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Monoclonal Antibodies in Aggressive NHL

Posted Aug 24 2008 1:49pm
JOHN LEONARD, MD: The aggressive forms of non-Hodgkin's lymphoma can be cured, in many situations. And so, for most patients, the goal is to go through the treatment, to potentially cure the disease and hope that it doesn't come back at all.

ANNOUNCER: The most common type of aggressive non-Hodgkin's lymphoma is what's called diffuse, large B-cell lymphoma.

JOHN HAINSWORTH, MD: This has been a lymphoma that for many years has had potentially curative treatments. Not in everybody, but in a fair percentage, say about 40 percent.

ANNOUNCER: Doctors are always looking for ways to improve initial treatment. And in the late 1990s, they began studies using a new type of drug, called a monoclonal antibody, in combination with standard chemotherapy. The drug was rituximab, and clinical trials with older patients with a subtype of NHL called diffuse, large B-cell lymphoma showed good results.

SANDRA J. HORNING, MD: Well the changes in terms of statistical significance with the addition of rituximab to chemotherapy were extremely high. Overall we are talking about improvements in outcomes that are in the range of 10 to 20 percent, depending on the study and the subpopulation of patients.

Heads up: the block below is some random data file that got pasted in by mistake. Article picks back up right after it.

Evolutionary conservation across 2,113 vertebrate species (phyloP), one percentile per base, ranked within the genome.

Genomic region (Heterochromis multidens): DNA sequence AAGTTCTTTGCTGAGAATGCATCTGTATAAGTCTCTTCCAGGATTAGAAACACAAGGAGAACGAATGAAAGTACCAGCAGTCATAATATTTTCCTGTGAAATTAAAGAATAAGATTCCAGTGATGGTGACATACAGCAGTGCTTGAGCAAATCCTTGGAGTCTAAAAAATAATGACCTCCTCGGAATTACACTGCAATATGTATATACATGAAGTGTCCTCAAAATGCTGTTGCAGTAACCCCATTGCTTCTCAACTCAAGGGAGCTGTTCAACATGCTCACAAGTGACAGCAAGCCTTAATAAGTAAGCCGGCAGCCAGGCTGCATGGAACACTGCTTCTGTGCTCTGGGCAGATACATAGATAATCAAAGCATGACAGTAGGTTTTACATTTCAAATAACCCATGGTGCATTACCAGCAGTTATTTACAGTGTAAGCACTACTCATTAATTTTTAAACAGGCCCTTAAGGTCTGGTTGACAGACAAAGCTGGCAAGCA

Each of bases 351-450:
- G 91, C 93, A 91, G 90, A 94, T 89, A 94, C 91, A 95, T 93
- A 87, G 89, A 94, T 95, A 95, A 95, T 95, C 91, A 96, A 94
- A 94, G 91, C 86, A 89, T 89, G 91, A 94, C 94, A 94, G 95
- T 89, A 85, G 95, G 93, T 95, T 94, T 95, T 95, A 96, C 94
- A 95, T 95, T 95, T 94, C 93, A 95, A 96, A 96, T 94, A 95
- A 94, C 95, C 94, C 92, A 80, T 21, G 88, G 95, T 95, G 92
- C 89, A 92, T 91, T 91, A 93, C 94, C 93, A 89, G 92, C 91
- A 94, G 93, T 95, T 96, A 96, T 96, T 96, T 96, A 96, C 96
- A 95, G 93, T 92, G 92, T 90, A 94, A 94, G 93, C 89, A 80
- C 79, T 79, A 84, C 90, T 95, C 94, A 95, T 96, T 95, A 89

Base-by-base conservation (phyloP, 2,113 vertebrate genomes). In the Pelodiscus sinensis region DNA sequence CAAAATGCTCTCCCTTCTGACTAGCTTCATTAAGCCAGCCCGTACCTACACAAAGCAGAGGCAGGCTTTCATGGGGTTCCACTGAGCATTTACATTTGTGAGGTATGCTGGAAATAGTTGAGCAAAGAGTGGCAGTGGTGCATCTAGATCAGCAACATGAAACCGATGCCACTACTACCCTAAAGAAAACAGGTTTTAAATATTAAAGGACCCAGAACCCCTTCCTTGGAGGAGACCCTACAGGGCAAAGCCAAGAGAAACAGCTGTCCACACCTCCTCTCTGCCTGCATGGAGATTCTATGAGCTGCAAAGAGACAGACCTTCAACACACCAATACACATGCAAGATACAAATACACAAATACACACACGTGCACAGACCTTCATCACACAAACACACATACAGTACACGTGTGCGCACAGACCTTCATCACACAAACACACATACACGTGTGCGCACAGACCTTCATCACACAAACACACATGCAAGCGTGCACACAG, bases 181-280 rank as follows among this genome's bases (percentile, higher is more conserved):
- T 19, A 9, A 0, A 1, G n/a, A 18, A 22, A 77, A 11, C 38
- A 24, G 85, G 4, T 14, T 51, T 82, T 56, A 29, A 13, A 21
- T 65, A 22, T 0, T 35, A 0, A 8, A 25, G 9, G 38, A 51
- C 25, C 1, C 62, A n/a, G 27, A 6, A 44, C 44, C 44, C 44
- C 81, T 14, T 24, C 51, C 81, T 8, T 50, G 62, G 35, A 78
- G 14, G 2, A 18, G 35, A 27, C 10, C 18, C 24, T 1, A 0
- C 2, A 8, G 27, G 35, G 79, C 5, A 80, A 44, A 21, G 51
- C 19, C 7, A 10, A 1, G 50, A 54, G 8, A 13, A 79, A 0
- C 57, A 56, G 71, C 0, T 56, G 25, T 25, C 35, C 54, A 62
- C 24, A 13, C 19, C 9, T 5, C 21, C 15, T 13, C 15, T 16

ANNOUNCER: Then came studies with younger patients. The same results emerged.

SANDRA J. HORNING, MD: Well, subsequent to the studies in older patients, there have been studies done in younger patients as well, and all of these are very concordant in showing the definite advantage of combination therapy. And in fact, in younger patients with less advanced disease, the results are even more stunning, if you will, in favor of higher cure rates and improved survivals.

ANNOUNCER: Doctors say with chemotherapy alone, younger patients with localized disease might face a 70 percent cure rate. The addition of rituximab increases that even more.

JOHN LEONARD, MD: And so the standard treatment for aggressive lymphoma of B-cell type, which is the most common type, is now to use generally CHOP plus rituximab.

ANNOUNCER: In aggressive lymphoma, if relapse does not occur within two years of initial therapy, it is very unlikely to recur at all, and doctors say a patient has been cured. Enough time has passed since the first patients received rituximab and chemotherapy to demonstrate the value of the combination.

JOHN HAINSWORTH, MD: We now have follow-up with these trials and these patients of between five to seven years, which is much longer than it takes to declare whether someone's going to relapse or not. So these patients are way past the follow-up time that they're at risk for recurrence. And yes, we can say these patients are cured, and they're not going to have any more trouble with this lymphoma.

ANNOUNCER: But what about the other patients, when the lymphoma does return?

JOHN LEONARD, MD: Typically, those patients are treated with additional chemotherapy, and if that additional chemotherapy works well, then often patients will go on to what's called high-dose chemotherapy and autologous stem cell transplant; basically, a fancy way to give higher doses of chemotherapy.

ANNOUNCER: Stem cell transplants are not always an option for a patient with recurrent, aggressive lymphoma. For those patients, chemotherapy may still be helpful. Or patients may try a variety of other drugs that are being tested in clinical trials.

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